Tokyo Olympics: India’s 1st swimmer to get Olympics ‘A’ rues lack of competitions in country: Tokyo Olympics-bound swimmer Sajan Prakash is looking to use all the experience that he has gained over the past five years — including Rio Games and Asian Games — for the showpiece event from July 23.
Last month, Sajan Prakash became the first Indian swimmer to qualify for the upcoming Tokyo Olympics as he clocked 1:56:38 in the men’s 200m butterfly event at the Sette Colli Trophy. The qualification cut-off was 1:56:48. “Five years back I was in Rio and my time was 1:59:3 and now it is 1:56:3 so there is a 3 seconds gap which I covered. It is not about seconds, I have learned a lot over the period of training through the strategy of swimming,” Sajan said while replying to an ANI in a virtual press conference organised by the Sports Authority of India( SAI).
“And I think it is all about the experience which I went through first Olympics and then the Asian Games. With the training with coaches on other aspects of the race, I think I have gained a lot of knowledge about doing the fly. I think I will put everything together to swim at this Olympics and maybe even more after that.”
Speaking about why Indian swimmers lack consistency at the international level, he said,” It is not just one thing it is the package, it is the combined effort. The support system is what has brought me here. Other Indian swimmers, do not lack the talent but they do not have the opportunity to be consistent. We have just two competitions among senior swimmers, and that is not enough to test yourself. We need to have more competition inside India.”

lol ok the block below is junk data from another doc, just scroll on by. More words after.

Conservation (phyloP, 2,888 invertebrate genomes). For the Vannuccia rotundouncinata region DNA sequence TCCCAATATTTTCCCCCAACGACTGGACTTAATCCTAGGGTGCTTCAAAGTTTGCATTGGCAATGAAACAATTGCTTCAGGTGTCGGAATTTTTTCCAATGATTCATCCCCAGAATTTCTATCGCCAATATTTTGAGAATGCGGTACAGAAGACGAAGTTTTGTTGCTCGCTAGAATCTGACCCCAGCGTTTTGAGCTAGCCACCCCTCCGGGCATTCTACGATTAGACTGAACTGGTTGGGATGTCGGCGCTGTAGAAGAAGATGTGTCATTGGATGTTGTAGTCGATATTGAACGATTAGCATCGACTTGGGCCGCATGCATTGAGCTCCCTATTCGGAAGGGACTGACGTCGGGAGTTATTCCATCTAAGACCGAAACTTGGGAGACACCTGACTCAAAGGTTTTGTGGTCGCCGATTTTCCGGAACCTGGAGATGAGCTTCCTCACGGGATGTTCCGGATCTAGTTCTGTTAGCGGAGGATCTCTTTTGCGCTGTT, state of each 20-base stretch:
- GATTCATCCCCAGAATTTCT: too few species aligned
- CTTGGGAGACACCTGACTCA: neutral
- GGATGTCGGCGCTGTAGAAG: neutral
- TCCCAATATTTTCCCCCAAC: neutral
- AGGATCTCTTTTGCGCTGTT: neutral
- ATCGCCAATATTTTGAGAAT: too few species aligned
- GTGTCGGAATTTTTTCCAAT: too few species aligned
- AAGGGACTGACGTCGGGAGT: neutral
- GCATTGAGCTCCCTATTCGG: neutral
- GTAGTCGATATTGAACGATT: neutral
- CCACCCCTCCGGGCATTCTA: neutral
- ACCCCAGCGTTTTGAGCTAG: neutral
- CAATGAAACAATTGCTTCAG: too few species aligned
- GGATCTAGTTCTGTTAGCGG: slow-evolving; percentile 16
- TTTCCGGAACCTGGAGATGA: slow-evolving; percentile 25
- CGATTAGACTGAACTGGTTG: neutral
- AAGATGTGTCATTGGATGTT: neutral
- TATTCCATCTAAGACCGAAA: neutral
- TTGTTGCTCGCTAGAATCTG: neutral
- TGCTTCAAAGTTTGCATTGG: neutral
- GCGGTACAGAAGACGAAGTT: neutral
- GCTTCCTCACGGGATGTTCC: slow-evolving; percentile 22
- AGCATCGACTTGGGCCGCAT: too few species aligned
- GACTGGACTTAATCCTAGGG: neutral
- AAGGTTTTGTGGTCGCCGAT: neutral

“If the government supports more, with sports scientists and biomechanics come in to work towards one goal, I think there will be more changes in the future,” he added.
With just 19 days to go for Tokyo 2020, Prakash has set a realistic target for the Games as he said, “The realistic target would be to cut down my time to 0.5 seconds. 1:55:8 will surely get me into the semi-finals and if I can do the same thing in the SFs I can go through the finals.”
From December 2019 till March 2020, Prakash was under rehab and was not swimming much, but his physiotherapist and coach helped him a lot to come through this. “After rehab in March, I was under lockdown in Thailand so until June-July I was not swimming.
So it was a clear gap of 8 months of not getting inside the water. So I literally had to start from scratch and I had to work on basics. But at the end of the day, we worked on small things by going on the step to step. And by the dedication of my coach, I have made it,” he said.